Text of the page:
From his new office at Goldman Sachs in Tucson, Ariz., Javier Madrid B’18 describes his shoot-for-the-moon philosophy. He believes in aiming high. His philosophy is that if you fall short of your goal, you’ll still end up in a good place.
Madrid grew up in Naco, Ariz., and had just moved to Tucson, Ariz., at the age of 13 when he had the opportunity to participate in Saint Mary’s inaugural Countdown to College (C2C) four-year summer program through San Miguel High School (Cristo Rey Network).
He credits C2C, the broader FGI program, and the program’s first administrators, Jane Anderson and Edith Galvez, with changing his life.
“First off, from where I’m from, statistics are very grim as to how many people go to college and graduate,” he said.
He’s also grateful for the lifelong lessons he learned from his peers in the program. “I grew up in a predominantly Hispanic neighborhood and went to a high school that was mostly Hispanic, so C2C exposed me to different cultures,” he said. “It’s where I began to expand my horizons, and it helped me put myself into other people’s shoes. Some of my best friends are from Chicago and had their own sets of challenges. It gave me the gift of perspective, which is so important, especially in the professional world. And in society, particularly in this political spectrum, we all need to take a second to listen. There’s an opportunity to build bridges and build one another up. We work better in teams.”
It’s this team atmosphere that, Madrid said, supported him for eight years through the C2C and FGI programs.
“The C2C program helped prepare me for high school because I technically went to college before I went to high school,” he said. “It showed me the importance of time management, and prioritization. And when I got to college, it was nothing new. Aside from all the academic courses, in grammar, math, and science, the C2C program showed us what a college environment is like. In my last year of C2C, we conducted a science project on clean water and the variables that affect its accessibility. This is the type of activity that catapults you into the college atmosphere because you’re presenting to tenured professors with Ph.D.s.”
Being chosen as an FGI Scholar and being able to attend Saint Mary’s on a full scholarship, Madrid said, meant the world to him. “It was emotional,” he said. “When I reflect on all the sacrifices my parents made, working late nights and extra jobs, how they sent my sister Yvonne and I to Tucson for the opportunity at a better life, I acknowledge all the sacrifices my family made for me and how they led to additional opportunities.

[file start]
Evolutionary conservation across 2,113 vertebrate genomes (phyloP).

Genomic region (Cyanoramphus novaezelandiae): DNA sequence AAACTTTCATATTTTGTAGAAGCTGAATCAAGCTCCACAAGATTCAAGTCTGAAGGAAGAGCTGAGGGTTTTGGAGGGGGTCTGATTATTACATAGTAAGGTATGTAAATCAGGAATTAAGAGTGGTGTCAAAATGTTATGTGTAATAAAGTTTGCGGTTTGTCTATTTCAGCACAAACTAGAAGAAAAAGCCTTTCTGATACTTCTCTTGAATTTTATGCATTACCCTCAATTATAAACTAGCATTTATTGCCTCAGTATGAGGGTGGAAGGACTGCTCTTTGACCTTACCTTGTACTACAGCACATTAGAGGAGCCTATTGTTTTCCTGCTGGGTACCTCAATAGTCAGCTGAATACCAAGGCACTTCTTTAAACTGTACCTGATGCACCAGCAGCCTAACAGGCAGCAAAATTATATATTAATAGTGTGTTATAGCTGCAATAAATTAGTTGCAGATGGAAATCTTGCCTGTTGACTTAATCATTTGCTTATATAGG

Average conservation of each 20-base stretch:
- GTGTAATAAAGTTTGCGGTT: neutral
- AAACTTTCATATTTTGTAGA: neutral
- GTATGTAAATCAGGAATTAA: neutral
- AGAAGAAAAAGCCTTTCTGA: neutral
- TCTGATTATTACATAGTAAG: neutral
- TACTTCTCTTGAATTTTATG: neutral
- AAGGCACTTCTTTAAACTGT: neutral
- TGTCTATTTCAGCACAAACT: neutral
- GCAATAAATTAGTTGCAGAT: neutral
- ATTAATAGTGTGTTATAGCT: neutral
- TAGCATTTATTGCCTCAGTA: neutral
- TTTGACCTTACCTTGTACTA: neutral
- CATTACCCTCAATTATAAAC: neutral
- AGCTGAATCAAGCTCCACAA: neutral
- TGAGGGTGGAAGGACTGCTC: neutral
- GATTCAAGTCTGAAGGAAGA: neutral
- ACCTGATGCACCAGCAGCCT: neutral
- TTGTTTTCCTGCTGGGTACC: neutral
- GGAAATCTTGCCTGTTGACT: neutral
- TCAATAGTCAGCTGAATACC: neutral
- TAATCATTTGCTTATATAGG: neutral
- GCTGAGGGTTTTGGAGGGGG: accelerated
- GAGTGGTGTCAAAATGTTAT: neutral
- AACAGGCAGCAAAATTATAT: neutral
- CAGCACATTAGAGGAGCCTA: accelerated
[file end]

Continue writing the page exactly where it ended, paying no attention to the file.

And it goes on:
Madrid is thankful to Jack and Mary Ann (Wera) Remick CST’64 for generously supporting the program from the beginning.
“They’re amazing individuals,” he said. “By the time I graduated, I understood a lot more about the commitment people made to me and my peers and the money and time they invested in us to push us and provide us with the resources to be successful. With every passing day, you appreciate that more and more.”
And, he’s grateful to the De La Salle Christian Brothers. “I can never repay the Brothers for what they’ve done for me and my family. I’ve been able to see and grow so much. I was chosen to travel to Washington, D.C., when Pope Francis visited and was also selected to go to Rome as a Lasallian Leader. The Brothers bring so much to the school’s culture.”
It has always been important to Madrid that he not let anyone who has believed in him down, and that hard work ethic has extended to his career.
After moving back to Arizona to be closer to his family, Madrid began working in management in the paint industry before switching to commercial insurance. About a year ago, he had an opportunity to join Goldman Sachs & Co. as an analyst.
He now works in wealth management, helping clients reach their investment goals through financial planning and investment management. “It’s one of the top financial firms in the world, and working here has been a life-changing experience,” he said.
Another life-changing experience was the birth of his daughter Kamila in fall 2021.
“I feel like it’s a dream come true,” he said. “I have a long way to go but feel like I made it and if I wouldn’t have dreamed it and aimed high, I wouldn’t be where I’m at today.
“Saint Mary’s obviously gave us a quality education but one of the most important things is the type of people they graduate. We’re adaptable and excited about learning. It produces young, productive, passionate, and caring young men and women.”